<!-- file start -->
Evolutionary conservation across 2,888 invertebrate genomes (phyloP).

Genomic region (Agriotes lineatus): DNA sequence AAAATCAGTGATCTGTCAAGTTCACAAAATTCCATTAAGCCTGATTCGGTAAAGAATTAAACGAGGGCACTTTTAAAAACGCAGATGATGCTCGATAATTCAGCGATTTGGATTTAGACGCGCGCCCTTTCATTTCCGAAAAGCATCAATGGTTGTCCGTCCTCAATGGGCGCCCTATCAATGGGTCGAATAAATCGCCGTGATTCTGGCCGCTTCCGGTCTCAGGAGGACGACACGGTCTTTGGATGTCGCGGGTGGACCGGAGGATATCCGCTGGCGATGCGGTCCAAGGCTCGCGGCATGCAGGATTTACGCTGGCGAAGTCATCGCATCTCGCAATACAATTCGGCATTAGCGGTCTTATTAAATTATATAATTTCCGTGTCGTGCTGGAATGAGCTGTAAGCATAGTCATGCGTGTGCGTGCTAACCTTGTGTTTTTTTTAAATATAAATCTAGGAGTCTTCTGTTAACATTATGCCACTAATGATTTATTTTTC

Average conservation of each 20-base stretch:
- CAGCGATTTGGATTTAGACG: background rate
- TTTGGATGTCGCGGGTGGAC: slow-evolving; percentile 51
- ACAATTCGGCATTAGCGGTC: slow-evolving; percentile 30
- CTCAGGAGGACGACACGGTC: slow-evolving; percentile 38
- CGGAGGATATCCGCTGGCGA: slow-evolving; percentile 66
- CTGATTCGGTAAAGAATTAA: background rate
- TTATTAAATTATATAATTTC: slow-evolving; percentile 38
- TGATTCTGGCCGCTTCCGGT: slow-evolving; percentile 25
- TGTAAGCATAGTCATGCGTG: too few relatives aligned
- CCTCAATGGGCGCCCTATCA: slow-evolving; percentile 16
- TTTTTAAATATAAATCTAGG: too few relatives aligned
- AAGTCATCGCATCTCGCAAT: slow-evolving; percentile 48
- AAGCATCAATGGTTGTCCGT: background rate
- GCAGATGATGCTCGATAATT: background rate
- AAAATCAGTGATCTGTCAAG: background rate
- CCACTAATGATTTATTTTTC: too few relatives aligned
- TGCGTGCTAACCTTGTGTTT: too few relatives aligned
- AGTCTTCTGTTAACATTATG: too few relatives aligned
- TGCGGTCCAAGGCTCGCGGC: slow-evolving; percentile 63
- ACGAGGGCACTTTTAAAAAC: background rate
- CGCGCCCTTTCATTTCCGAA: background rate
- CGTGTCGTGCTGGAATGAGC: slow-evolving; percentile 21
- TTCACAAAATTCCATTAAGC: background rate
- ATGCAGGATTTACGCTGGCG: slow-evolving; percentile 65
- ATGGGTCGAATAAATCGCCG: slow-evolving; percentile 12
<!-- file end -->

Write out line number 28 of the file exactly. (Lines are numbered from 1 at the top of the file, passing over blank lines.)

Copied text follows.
- ATGGGTCGAATAAATCGCCG: slow-evolving; percentile 12